videodisc

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Related to laser videodisc: Video Laser Discs

vid·e·o·disc

also vid·e·o·disk  (vĭd′ē-ō-dĭsk′)
n.
A disc on which sounds and images, as of a movie, are recorded.

[Originally a German trademark.]

vid•e•o•disc

(ˈvɪd i oʊˌdɪsk)

n.
an optical disc on which a motion picture or television program is recorded for playback on a television set.
Also called laser videodisc.
[1965–70]
ThesaurusAntonymsRelated WordsSynonymsLegend:
Noun1.videodisc - a digital recording (as of a movie) on an optical disk that can be played on a computer or a television setvideodisc - a digital recording (as of a movie) on an optical disk that can be played on a computer or a television set
optical disc, optical disk - a disk coated with plastic that can store digital data as tiny pits etched in the surface; is read with a laser that scans the surface
Translations
videolemez
References in periodicals archive ?
Optical storage technology includes laser videodisc (LV), compact audio disc (CD), compact disc read-only memory (CD-ROM).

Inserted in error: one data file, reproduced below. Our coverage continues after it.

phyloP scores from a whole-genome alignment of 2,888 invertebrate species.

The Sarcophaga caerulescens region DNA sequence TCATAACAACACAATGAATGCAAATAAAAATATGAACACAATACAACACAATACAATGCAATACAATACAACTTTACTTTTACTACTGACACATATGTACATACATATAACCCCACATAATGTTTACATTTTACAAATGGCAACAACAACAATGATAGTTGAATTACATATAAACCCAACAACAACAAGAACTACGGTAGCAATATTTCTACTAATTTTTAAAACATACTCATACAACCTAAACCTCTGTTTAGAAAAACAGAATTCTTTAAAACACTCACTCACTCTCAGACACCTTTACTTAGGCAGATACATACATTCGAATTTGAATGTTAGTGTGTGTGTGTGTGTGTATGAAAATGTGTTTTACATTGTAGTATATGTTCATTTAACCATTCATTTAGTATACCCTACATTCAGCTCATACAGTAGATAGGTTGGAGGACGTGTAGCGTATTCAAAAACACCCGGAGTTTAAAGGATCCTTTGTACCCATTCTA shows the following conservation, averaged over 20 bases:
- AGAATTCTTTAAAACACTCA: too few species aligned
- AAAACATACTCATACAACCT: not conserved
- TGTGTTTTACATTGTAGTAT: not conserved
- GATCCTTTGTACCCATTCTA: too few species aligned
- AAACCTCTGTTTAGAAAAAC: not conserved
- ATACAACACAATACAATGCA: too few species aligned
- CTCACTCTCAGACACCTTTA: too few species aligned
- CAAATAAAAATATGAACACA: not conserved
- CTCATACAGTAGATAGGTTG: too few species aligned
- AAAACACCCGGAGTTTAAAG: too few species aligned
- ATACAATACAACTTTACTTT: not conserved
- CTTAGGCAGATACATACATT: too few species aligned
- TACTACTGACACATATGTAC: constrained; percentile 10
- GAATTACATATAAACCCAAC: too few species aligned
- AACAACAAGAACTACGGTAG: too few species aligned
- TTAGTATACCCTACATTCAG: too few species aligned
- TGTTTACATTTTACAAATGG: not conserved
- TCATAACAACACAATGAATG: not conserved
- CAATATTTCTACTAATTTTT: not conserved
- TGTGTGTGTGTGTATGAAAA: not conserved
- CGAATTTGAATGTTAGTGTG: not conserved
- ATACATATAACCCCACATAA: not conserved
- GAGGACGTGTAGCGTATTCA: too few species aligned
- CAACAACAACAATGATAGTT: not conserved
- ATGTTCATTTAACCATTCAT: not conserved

Laser videodisc is a state-of-the-art technology that requires a videodisc player, a remote-control unit, and a standard television set or monitor.
Planned and convened by Bruce Winter (Lorne Park Secondary School) and Judy Fink (Runnymede Collegiate) for the second year, session speakers examined laser videodisc technology, computer networking, Macintosh computers in school libraries, online and CD databases, and automated catalogs.
School librarians heard about the latest in laser videodisc technology, computer networking, Macintosh software, online and CD-ROM searching, automated catalogs, and the implications of the smart library in the schools.
AIMS programs are available in videocassette, DVD, laser videodisc, CD-ROM, and digital streaming video formats.
For example RLV, or recorded laser videodisc, is one way to create custom videodiscs.
Attendees heard about and saw a demonstration of a laser videodisc system in action, as if before now an analog technology did not qualify as multimedia even if it had a comparable installed base to CD-ROM.
A laser videodisc, which holds 54,000 frames, has only 30 minutes of video per side.
Technology The technology component of the earth science intervention is the laser videodisc.